In the midst of their preparations to meet the Cimbri in Gaul, the Romans sent an army of 14,000 men into Sicily under the prætor L. Lucullus, who gained a complete victory near Sciacca. But, while he neglected to follow up his success, Athenion, who had been left for dead upon the field, rejoined the remains of the army under Tryphon, and animated them to fresh resistance. The fact that such a force could be thus rallied proves the success of his previous discipline. Neither Lucullus, nor his successor C. Servilius (B.c. 102), achieved anything further; and both were prosecuted for wilful negligence. It seemed as if the island, like Hayti in modern times, were about to become an independent state of self-emancipated slaves under Athenion, who suceeeded to the royal title on the death of Tryphon (B.C. 102). At length the Romans made efforts commensurate with the danger. Manius Aquillius, who had distinguished himself under Marius in Gaul, was elected as his colleague in the consulship, and appointed to the province of Sicily (B.C. 101). It took him two years of an incessant and exterminating war to subdue the insurrection. Athenion is said to have fallen in battle by the hand of Aquillius. The prisoners were sent to Rome and condemned to fight with wild beasts; but they disappointed the spectators in the Circus by falling upon one another till all were slain. In B.C. 99, after five
In B.C. 99, after five years of war, the province was restored to tranquillity, and Aquillius returned to Rome laden with the spoils of his extortions.
Such was the state of the Roman republic, when, on the first day of the first century before Christ, Caius Marius entered on his sixth consulship, with the purpose of finally overthrowing the government of the nobles. How he fell from the height on which he now stood, will be related in the next chapter; and this may be closed by referring to the great men whose entrance on the world marks the present epoch. Marcus Tullius CICERO was born on the 3rd of January, B.c. 106; CNEIUS POMPEIUS MAGNUS on the last day of September in the same year;* and the sixth consulship of Marius was the natal year of his illustrious nephew, who was destined to achieve the work in which he failed. CAIUS JULIUS CÆSAR was born on the 12th of Quinctilis, the month which was afterwards called in his honour July, B.c. 100.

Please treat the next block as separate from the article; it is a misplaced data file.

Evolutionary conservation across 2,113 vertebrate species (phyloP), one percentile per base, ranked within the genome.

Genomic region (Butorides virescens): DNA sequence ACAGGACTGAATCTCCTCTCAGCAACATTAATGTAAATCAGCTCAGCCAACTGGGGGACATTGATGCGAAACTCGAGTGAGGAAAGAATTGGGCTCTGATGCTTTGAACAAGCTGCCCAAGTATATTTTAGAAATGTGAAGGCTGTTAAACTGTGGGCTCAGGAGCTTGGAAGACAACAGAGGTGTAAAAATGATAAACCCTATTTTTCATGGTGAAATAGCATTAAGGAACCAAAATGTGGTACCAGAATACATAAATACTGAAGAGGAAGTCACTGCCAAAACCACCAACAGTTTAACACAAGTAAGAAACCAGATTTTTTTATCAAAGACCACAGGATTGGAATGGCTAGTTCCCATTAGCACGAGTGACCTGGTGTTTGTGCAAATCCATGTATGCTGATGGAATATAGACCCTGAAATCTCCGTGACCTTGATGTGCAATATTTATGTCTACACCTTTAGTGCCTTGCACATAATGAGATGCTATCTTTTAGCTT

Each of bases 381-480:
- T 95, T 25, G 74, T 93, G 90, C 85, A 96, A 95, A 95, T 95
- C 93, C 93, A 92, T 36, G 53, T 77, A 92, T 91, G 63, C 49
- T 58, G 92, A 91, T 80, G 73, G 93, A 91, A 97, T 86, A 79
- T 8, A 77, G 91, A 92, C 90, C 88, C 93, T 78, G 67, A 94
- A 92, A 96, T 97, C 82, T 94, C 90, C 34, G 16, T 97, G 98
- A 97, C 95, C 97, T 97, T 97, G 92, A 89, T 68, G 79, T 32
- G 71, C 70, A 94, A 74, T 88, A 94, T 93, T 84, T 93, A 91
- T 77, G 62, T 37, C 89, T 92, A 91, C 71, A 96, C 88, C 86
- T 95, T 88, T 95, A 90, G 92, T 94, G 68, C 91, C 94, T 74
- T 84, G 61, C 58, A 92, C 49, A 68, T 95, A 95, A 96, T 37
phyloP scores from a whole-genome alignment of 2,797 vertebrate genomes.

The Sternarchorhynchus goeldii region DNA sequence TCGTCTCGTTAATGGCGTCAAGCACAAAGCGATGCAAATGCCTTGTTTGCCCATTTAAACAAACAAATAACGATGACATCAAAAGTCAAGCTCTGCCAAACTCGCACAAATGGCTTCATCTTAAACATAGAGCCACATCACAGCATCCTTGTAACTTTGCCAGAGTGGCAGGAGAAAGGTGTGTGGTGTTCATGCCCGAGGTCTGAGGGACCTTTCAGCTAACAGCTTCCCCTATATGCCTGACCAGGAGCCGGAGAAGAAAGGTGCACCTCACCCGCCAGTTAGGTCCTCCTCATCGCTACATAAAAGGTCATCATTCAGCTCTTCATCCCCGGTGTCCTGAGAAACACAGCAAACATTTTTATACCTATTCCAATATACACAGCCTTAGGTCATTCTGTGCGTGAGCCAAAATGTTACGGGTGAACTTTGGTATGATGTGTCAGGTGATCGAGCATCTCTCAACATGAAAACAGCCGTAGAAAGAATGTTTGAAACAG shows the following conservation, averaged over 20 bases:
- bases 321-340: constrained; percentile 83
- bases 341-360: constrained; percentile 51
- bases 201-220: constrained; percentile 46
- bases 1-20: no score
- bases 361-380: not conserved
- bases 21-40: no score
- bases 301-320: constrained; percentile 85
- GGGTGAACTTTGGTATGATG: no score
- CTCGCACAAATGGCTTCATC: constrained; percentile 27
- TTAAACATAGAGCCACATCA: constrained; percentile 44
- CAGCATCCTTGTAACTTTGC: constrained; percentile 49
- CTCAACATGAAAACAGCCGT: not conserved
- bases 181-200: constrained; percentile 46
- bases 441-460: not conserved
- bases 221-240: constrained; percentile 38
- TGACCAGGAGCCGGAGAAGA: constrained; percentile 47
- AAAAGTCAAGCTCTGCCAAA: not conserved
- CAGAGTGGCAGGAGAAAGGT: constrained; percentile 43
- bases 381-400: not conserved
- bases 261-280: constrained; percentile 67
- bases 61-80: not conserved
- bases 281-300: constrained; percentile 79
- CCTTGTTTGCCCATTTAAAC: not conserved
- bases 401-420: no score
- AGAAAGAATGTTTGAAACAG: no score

* When Pompey is said to have been born on the 30th of September, the date is adapted to the reformed calendar which did not yet exist. The 29th was the last day of September. T. Pomponius Atticus, the friend of Cicero, was born in B.c. 109.
FIRST PERIOD OF CIVIL WARS.-MARIUS AND SULLA.
B.C. 100 TO B.C. 78.
MARIUS IS HONOURED AS A SECOND CAMILLUS-HIS DEFECTS-HE CREATES A STANDING